Following their cost-cutting trade with the Kings, the Trail Blazers no longer project to have the NBA’s highest tax bill for the 2019/20 season. That honor instead belongs to the Warriors, one of a small handful of teams that will be subject to the league’s more punitive repeater penalties if they’re in the tax at season’s end.
These numbers are fluid and will almost certainly change in the coming months, but here are the current projected luxury tax bills for teams this season, via ESPN’s Bobby Marks (Twitter link):
- Golden State Warriors: $14.99MM
- Portland Trail Blazers: $9.65MM
- Miami Heat: $6.65MM
- Oklahoma City Thunder: $2.3MM
- Houston Rockets: $372K
As Marks point out, the projected payouts for non-taxpaying teams are lower than usual — based on the current figures, non-taxpayers would receive approximately $680K apiece (50% of the total tax payments, split among 25 teams). By contrast, non-taxpayers received about $3.1MM each in 2018/19.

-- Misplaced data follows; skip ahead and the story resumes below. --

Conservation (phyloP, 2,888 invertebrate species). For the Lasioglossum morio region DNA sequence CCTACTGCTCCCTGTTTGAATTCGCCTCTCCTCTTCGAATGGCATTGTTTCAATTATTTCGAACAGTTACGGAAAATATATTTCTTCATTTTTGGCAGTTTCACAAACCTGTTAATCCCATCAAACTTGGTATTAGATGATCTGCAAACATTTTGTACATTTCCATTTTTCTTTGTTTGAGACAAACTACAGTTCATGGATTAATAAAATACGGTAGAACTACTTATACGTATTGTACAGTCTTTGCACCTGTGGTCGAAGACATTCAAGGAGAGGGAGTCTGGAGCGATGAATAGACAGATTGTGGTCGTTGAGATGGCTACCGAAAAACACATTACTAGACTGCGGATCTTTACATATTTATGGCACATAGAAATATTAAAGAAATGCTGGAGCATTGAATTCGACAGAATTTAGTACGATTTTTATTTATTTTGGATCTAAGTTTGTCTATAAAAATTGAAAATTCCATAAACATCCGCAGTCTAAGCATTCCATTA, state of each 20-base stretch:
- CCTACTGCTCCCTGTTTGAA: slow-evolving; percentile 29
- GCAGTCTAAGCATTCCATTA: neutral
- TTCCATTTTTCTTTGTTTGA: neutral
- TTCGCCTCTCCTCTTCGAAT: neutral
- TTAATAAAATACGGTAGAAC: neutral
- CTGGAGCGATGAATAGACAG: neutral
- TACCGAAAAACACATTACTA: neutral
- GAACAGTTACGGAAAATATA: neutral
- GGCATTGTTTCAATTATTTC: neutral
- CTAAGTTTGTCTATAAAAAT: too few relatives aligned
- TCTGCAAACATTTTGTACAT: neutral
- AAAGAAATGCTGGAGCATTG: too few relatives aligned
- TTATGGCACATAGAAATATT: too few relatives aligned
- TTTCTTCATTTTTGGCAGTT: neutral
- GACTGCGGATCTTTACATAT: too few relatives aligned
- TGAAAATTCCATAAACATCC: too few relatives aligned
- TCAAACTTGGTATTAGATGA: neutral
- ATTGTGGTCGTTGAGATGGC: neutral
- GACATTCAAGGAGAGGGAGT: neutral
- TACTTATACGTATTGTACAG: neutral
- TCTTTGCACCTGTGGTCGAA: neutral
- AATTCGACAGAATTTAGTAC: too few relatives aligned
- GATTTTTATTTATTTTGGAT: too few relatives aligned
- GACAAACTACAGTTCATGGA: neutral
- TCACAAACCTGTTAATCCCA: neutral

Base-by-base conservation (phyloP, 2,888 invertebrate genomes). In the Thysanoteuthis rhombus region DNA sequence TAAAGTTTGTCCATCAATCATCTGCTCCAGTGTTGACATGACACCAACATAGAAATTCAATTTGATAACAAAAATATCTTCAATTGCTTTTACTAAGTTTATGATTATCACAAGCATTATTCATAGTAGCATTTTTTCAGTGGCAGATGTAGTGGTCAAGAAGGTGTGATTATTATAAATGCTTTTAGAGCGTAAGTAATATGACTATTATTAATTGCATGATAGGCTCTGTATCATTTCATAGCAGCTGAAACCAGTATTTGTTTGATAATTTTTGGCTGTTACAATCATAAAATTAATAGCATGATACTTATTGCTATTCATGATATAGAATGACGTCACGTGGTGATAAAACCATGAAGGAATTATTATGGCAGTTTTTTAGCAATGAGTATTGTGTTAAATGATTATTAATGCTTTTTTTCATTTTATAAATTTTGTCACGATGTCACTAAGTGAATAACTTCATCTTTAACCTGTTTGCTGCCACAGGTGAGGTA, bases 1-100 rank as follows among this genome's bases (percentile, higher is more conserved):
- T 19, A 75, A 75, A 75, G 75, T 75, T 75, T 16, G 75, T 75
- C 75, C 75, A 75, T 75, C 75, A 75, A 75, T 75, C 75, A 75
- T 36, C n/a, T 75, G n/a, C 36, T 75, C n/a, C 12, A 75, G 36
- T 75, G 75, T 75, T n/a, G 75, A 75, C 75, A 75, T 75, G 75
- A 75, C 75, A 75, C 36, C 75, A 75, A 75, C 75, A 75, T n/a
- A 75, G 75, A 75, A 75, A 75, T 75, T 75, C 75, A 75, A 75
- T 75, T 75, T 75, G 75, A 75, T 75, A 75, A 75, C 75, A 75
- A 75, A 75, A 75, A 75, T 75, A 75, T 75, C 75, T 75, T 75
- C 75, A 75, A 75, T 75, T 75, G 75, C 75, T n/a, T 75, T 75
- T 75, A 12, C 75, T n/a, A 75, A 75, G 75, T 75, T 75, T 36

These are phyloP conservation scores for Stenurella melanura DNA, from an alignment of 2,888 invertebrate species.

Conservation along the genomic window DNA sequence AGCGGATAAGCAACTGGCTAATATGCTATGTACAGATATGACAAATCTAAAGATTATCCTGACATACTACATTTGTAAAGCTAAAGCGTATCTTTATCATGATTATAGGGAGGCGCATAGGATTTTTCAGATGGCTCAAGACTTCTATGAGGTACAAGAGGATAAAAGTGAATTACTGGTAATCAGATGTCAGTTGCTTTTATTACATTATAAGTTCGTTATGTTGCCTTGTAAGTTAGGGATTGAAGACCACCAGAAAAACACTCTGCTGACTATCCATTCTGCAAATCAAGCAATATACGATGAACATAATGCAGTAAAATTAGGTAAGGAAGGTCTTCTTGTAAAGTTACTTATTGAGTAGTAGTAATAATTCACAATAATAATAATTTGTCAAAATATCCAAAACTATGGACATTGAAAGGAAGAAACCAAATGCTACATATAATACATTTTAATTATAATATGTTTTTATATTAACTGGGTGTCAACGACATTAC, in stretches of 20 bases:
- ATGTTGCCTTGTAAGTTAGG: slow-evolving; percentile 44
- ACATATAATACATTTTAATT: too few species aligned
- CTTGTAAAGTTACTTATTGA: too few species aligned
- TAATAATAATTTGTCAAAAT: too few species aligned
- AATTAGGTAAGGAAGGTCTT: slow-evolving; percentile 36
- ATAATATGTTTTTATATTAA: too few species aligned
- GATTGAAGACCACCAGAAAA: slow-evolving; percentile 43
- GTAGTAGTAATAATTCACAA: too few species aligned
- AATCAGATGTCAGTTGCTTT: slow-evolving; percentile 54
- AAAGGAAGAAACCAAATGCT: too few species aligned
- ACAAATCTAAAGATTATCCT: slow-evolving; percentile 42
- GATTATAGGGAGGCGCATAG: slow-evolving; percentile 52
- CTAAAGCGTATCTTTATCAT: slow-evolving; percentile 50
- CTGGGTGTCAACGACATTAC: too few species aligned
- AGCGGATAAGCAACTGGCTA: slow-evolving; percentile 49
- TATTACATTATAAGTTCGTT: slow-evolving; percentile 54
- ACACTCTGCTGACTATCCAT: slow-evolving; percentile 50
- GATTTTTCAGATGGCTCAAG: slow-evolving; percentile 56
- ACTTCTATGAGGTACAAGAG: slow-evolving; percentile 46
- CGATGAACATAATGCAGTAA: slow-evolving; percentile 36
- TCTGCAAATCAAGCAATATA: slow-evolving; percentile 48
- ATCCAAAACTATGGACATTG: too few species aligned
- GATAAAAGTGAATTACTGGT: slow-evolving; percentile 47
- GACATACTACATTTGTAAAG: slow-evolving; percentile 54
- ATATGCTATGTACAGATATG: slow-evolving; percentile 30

This season looks like it could end up looking more like the 2016/17 campaign, which featured the lowest tax payouts of the decade due to the infamous ’16 cap spike. That cap spike left the Cavaliers and Clippers as the NBA’s only clubs in the tax for that year, resulting in payouts of about $507K apiece for the 28 non-taxpayers.
[RELATED: Recent History of NBA Taxpaying Teams]
The end-of-season payouts for non-taxpayers this season will actually probably end up being even lower than $680K. None of the five projected taxpayers listed above are more than about $6.2MM above the luxury tax threshold, so many of them have a path to potentially getting out of tax territory altogether.
The Thunder and Rockets, in particular, look like candidates to sneak below the tax threshold by moving low-cost trade chips like Justin Patton and Nene. The Blazers could theoretically get there too with a bigger deal involving a player like Hassan Whiteside. It’ll be more of a challenge for the hard-capped Warriors and Heat, but not impossible.
For every team that gets out of the tax, the amount of the league-wide tax payments at season’s end will decrease and the number of non-taxpaying clubs will increase, resulting in a smaller pot to be split among a greater number of franchises. In other words, no non-taxpaying NBA team should be counting on a major windfall from taxpayers at the end of the ’19/20 campaign.